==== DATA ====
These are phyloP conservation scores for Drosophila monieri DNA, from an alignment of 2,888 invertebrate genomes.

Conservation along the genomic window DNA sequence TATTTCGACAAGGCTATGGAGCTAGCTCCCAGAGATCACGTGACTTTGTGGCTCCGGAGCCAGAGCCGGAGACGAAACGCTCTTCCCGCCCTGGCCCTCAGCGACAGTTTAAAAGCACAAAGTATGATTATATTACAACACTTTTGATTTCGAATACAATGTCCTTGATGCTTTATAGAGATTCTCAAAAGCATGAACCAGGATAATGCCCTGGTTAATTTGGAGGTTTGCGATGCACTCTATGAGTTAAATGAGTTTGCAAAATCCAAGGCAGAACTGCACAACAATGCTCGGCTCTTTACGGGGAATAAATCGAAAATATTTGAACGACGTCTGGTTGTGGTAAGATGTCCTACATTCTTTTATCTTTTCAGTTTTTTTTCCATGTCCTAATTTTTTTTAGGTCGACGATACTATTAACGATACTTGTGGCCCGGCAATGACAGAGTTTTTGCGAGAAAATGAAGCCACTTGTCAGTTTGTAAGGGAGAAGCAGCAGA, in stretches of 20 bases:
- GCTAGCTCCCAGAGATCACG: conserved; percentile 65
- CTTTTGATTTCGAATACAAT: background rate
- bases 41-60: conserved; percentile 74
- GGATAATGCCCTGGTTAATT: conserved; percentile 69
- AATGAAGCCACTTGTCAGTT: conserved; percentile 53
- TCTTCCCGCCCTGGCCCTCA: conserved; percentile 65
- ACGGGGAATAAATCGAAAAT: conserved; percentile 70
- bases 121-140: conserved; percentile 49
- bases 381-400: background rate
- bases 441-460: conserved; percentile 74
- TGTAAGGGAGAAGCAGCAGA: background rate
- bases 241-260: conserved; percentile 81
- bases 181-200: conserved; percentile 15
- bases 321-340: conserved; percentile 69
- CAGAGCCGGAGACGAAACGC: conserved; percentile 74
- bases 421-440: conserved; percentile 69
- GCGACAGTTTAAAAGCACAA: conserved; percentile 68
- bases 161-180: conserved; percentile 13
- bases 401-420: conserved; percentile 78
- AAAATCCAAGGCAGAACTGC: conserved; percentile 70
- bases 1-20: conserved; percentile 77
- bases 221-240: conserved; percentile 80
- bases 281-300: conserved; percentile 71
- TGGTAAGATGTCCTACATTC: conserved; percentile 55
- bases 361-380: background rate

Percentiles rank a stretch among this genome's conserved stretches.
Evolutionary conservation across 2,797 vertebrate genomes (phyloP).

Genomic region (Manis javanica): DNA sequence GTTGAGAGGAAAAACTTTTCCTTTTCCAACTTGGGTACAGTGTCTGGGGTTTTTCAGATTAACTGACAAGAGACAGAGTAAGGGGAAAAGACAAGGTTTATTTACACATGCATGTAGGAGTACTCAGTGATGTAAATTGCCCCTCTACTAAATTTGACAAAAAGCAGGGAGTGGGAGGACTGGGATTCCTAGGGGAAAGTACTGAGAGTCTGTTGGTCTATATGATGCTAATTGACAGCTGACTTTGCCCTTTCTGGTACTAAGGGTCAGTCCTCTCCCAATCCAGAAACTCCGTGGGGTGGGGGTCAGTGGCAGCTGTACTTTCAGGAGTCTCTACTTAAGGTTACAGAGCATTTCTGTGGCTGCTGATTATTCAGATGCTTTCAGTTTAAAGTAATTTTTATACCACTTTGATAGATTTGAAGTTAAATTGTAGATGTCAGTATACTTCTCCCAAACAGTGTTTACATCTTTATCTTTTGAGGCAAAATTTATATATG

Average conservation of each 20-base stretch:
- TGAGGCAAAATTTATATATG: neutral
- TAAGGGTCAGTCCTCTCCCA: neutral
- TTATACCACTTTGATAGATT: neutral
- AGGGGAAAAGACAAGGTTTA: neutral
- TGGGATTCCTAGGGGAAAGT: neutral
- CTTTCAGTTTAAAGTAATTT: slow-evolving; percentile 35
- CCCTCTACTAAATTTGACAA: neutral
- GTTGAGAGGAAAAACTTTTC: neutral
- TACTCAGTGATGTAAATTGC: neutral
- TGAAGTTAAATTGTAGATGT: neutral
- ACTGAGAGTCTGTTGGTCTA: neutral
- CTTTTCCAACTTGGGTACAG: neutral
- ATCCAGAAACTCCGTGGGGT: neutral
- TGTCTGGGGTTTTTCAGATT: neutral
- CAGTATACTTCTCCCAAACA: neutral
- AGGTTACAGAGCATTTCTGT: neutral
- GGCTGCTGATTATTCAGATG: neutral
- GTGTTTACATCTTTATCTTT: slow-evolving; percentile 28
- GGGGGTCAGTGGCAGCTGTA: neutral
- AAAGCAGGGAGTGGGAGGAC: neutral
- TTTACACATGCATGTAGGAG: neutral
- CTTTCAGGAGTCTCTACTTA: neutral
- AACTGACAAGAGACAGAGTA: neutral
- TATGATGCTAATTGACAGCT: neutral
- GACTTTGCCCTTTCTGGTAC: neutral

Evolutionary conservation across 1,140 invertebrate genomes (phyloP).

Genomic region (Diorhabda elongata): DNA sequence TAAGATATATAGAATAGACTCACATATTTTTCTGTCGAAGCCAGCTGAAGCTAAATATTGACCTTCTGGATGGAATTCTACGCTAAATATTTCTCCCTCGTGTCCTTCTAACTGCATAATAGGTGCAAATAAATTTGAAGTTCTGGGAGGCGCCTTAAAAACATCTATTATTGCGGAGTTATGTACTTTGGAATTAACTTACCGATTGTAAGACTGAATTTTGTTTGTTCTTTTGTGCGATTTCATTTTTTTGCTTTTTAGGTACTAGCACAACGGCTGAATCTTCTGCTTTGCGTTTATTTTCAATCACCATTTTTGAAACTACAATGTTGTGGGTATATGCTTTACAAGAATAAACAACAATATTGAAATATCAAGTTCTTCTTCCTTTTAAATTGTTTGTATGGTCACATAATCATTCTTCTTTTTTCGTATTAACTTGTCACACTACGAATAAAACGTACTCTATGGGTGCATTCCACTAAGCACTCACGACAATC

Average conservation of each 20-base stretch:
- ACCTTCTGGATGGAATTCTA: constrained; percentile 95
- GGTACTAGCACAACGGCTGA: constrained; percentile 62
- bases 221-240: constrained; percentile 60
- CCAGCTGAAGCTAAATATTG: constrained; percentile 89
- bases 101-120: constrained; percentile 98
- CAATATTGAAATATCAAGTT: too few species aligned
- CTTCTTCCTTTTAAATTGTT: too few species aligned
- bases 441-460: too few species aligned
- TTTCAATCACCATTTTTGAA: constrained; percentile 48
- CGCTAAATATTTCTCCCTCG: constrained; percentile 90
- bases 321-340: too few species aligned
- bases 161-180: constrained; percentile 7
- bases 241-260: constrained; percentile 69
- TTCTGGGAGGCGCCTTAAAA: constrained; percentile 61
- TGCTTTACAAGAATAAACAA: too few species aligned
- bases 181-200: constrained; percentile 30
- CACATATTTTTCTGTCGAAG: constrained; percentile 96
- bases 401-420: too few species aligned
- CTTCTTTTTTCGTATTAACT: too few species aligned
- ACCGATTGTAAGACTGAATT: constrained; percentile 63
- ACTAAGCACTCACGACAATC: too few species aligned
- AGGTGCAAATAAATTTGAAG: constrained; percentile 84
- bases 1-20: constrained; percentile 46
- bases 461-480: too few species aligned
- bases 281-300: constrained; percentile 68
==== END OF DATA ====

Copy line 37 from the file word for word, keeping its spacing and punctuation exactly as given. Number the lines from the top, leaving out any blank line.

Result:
- CTTTCAGTTTAAAGTAATTT: slow-evolving; percentile 35